I write this piece just after experiencing the coronation of king Charles the third. Whilst I was watching with interest someone who I have never met phoned me and asked if he could send me a copy of a book of selected sermons from his headmaster. I would like to share with you one particular sermon which resonated with me. I was overwhelmed when I thought of the timing of receiving, and the receiving from a stranger came together beautifully to bless me.
‘Behold, thy king cometh unto thee’
If I was to ask, what does Jesus Christ mean to you, I know I should get many answers? ‘He is a most wonderful teacher: the greatest moral leader the world has ever known. He is the loveliest of men: my dearest, constant friend: my master: my saviour’. Very good, but if your list ends there, my friend, I must, in the words of the master himself, say “One thing thou lackest” for ultimately, above all else he must be your king. “Behold, thy king cometh unto thee.”
Have you ever stopped to consider these three things:- The first official word spoken of Jesus after he was born in Bethlehem was spoken by the wise men from the east when they said, “where is he that is born to be king?”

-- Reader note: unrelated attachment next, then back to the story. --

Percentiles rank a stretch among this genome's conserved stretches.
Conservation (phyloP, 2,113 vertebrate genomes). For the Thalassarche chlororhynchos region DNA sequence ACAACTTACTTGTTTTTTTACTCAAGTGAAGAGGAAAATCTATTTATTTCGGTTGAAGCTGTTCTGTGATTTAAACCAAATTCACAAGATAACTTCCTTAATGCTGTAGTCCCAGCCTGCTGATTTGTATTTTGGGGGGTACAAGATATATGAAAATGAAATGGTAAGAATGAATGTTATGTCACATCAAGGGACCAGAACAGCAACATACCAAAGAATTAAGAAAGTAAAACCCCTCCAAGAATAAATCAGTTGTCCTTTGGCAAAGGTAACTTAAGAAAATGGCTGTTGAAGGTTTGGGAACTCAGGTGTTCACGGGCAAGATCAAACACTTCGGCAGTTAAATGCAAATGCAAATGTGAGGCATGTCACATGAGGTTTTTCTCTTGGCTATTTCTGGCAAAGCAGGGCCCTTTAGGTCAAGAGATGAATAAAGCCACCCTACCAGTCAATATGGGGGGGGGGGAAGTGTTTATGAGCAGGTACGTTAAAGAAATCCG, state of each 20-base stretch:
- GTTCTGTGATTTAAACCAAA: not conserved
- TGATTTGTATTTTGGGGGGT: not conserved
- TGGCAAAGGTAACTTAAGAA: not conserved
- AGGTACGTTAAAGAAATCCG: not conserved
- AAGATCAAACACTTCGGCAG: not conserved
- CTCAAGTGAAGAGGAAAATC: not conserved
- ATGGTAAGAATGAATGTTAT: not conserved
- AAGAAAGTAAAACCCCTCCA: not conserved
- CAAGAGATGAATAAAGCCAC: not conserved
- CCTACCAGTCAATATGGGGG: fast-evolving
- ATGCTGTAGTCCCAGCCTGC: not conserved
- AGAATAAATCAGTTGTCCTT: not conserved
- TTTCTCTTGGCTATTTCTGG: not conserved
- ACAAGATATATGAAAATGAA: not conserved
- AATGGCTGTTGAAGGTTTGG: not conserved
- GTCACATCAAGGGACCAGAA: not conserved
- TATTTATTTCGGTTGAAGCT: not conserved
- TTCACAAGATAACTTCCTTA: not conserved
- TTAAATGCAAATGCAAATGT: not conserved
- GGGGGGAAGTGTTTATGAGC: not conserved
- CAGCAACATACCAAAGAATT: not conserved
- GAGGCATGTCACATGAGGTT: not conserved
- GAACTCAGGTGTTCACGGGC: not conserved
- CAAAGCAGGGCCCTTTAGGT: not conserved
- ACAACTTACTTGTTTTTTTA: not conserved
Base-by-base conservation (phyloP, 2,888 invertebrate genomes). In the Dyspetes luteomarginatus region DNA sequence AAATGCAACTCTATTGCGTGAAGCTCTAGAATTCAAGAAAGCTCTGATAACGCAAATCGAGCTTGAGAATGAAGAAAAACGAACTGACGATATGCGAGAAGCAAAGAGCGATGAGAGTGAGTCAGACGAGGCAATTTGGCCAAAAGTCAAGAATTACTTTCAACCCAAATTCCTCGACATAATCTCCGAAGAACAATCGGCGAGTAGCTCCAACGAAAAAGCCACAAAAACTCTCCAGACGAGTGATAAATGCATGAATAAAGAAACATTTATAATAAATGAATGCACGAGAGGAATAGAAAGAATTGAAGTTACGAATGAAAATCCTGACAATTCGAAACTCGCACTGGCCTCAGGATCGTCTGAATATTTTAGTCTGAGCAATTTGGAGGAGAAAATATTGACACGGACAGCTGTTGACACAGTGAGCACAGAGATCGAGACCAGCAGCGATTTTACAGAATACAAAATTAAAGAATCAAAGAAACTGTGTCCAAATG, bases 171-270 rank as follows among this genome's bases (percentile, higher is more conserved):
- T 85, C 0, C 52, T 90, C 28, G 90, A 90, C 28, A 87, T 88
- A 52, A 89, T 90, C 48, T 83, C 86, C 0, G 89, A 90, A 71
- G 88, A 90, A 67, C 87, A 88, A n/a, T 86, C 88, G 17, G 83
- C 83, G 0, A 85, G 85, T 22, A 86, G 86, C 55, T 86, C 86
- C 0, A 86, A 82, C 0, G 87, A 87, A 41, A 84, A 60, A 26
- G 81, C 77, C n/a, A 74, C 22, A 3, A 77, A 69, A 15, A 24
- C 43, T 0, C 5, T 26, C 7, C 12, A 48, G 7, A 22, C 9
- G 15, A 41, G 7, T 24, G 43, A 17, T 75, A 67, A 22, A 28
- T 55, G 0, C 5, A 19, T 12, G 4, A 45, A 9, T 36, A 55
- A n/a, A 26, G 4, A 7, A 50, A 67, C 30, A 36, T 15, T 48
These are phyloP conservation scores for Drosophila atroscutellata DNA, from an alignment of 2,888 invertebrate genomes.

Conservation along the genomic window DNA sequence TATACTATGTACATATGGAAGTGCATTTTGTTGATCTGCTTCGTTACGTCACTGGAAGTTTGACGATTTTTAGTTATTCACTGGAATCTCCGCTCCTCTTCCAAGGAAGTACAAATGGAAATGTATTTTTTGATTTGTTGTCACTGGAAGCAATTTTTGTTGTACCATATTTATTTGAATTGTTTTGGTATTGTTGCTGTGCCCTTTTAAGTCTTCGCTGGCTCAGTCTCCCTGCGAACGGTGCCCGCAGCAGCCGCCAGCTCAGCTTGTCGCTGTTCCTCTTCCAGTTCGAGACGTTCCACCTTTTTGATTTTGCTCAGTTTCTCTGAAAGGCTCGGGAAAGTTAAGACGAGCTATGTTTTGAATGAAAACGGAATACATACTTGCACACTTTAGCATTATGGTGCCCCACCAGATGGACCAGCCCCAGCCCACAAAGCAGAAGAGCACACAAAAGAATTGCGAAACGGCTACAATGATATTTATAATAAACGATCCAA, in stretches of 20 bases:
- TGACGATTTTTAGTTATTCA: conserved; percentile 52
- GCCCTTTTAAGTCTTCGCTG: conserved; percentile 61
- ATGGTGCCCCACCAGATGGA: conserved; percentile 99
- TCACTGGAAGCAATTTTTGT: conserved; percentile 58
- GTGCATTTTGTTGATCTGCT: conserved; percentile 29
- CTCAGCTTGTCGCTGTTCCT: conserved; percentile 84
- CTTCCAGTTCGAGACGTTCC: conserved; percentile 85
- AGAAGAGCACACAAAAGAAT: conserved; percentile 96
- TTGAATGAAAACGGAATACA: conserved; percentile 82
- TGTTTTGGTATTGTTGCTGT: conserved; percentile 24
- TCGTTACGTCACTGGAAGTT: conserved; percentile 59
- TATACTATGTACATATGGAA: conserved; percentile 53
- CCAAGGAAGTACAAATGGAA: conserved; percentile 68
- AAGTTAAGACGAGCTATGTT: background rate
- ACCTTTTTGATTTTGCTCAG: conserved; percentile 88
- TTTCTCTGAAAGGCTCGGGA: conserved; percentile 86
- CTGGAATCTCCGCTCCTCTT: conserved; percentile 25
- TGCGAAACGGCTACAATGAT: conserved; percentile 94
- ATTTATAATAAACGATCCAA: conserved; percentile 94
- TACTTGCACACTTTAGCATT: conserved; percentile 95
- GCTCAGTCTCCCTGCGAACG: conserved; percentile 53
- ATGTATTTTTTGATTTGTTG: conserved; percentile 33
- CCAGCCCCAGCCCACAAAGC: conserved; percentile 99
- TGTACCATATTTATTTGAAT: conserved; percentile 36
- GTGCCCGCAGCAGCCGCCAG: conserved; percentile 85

The last official word spoken of him in public came from the lips of Pilate, “Behold your king”
The last official word written of him before his crucifixion was the inscription placed upon the cross. This is Jesus of Nazareth, the king.
Jesus is a king with subjects who own allegiance to him. Jesus is king with a cabinet. Jesus a king with an army. Even so, a king with an army – an army in which every soldier is a peacemaker; an army in which every soldier is a person of meekness and humility. What an army!
Ah yes there is power which can crush, destroy, and enslave. And this the power of earthly majesty which we freely recognise. Yet there is a power which builds up, which creates and sets free – and this is the power of Christ. Earthly majesty assumes power over our lives: only the king whose name is Jesus gives power in our lives. That is the power which can take a life that is empty, a mind which is distraught or a spirit which is weary and broken and build it up again into a life which is good, lovely, and full of joy and hope. He is the one king who does not acknowledge the crowd: here is the one king eternal whose loving concern is for the one who has nothing to give, but is in great need. My friend, if this is you, then look up, for, ‘Behold THY king cometh unto THEE!’